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First off, Deputy Mayor Sheilagh O’Leary led the usual Monday City Council meeting as Mayor Danny Breen was absent.

As well, it’s once again taking place virtually because of the ongoing pandemic- and I have to say, I’m not loving the iffy-audio quality.

At the top of the agenda, Council signed off on a 7.6% variance at 46 Shoal Bay Road to accommodate a new lot.

According to the agenda an application was submitted to subdivide and reconfigure this piece of land to create a new lot at 46 Shoal Bay Road. It’s zoned Rural Residential Infill and the minimum Lot Area requirement is 2023 m² and the proposed new lot would have an area of 1869.7 m², which is why they need the 7.6% variance. Under the Envision St. John’s Development Regulations, Council is allowed to consider granting a variance from the applicable Lot Requirements to a maximum of 10%.

Lots 46 and 54 on Shoal Bay Road. (Source: City Agenda, 24 January 2022)

The corner of Shoal Bay Road and Mill Road is also getting an eight metre sight triangle, making it safer for pedestrians and drivers.

Cllr Jamie Korab said an application was submitted to subdivide and reconfigure land to create a new Lot at 54 Shoal Bay Road—which is on the corner of Shoal Bay Road (which is a public street) and Mill Road (which is a private road).

He was briefly interrupted by the banging of his cat, who had wandered into his kitchen to eat. Probably the only positive thing that can happen from virtual meetings is chance encounters with other people’s pets. (Although I did not see the cat, I was just happy it was there.)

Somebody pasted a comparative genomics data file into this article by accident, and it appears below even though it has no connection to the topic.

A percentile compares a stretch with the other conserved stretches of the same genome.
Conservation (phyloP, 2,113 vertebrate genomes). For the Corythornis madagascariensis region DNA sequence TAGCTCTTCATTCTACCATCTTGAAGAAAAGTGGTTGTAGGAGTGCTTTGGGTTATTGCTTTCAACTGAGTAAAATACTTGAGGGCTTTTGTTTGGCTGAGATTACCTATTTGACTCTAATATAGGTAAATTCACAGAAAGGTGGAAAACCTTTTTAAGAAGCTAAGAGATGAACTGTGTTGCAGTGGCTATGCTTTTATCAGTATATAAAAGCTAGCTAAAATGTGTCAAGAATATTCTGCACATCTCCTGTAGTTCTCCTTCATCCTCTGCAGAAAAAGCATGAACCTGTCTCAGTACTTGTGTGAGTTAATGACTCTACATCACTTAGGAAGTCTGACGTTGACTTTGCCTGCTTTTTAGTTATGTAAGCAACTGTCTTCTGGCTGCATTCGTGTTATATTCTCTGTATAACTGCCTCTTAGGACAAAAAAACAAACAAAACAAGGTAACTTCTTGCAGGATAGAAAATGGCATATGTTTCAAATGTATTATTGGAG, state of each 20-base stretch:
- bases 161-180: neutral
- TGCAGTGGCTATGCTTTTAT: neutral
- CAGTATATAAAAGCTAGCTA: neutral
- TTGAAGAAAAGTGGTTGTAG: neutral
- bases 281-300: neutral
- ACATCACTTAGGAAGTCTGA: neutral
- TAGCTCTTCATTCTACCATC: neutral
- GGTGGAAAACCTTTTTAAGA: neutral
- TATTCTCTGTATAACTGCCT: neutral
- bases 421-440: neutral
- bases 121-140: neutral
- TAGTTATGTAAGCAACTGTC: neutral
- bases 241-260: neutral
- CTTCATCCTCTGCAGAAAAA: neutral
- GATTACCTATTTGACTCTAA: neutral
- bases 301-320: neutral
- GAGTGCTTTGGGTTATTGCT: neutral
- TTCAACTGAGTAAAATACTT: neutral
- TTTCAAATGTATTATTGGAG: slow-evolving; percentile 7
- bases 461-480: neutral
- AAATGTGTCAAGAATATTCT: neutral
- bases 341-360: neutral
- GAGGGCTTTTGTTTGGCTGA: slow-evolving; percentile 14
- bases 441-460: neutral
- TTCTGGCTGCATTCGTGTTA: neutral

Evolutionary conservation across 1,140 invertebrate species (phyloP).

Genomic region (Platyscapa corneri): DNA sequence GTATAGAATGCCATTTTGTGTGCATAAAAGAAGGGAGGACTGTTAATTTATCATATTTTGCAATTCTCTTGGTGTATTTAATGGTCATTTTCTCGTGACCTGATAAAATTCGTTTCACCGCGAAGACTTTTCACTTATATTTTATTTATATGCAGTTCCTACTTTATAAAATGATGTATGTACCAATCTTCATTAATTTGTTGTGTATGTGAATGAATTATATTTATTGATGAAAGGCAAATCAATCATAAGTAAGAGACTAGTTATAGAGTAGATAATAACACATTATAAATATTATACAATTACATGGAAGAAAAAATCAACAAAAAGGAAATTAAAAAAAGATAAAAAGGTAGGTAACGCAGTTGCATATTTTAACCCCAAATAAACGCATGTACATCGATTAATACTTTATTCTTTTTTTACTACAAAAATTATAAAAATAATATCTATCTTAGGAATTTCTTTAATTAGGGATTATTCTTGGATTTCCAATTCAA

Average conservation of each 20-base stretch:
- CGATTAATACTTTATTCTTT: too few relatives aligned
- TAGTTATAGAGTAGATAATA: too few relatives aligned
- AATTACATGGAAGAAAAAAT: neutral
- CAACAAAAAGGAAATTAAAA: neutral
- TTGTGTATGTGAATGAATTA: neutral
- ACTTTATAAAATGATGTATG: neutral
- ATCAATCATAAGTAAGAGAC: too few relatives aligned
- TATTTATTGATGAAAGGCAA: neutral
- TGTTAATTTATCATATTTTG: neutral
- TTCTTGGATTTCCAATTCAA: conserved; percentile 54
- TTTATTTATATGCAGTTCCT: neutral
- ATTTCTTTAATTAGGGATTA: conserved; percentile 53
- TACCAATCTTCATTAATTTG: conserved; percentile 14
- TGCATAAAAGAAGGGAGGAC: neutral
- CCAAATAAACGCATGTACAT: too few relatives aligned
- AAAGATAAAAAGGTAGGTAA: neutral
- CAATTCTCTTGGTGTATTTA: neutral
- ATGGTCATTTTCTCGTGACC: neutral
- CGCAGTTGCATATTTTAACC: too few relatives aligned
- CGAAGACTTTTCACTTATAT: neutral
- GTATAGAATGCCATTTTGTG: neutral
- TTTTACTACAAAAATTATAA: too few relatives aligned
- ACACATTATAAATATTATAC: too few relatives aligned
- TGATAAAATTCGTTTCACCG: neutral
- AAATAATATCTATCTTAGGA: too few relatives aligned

Next up, another variance request!

A 1.26% variance on lot frontage for a new lot at 310 Brookfield Road was signed off on. So someone wants to subdivide this land to create a new lot as well as develop a Single Detached Dwelling.

Cllr Korab explained the area is zoned Rural Residential Infill and the minimum lot frontage required is 30 metres—the proposed lot frontage is only 29.62 metres, so it needs a 1.26% variance. Council can consider granting a variance from the applicable Lot Requirements to a maximum of 10%.

Parking Lot Grows

Best Western Plus at 34 Jetstream Avenue was also looking to add some parking spaces to its existing lot.

According to the Envision Development Regulations—section 8.3 if you’re curious—Cllr Korab said the maximum number of parking spaces for a hotel is 212. Best Western Plus currently has 169 on site and wants to add 63 for a grand total of 232—20 more spaces than the allotted 212.

Cllr Korab said the hotel had a number of reasons for this, one is a lack of parking on weekends.

The agenda breaks the hotel’s case down into a bit more detail. First, in the down season the hotel has 86 employees and that goes up to 129 in season. The hotel encourages its employees to share rides, and staff need at least 19 parking spots per shift. So the additional 20 parking spots will be for staff. Finally, park and fly service isn’t provided due to a lease agreement with the Airport Authority.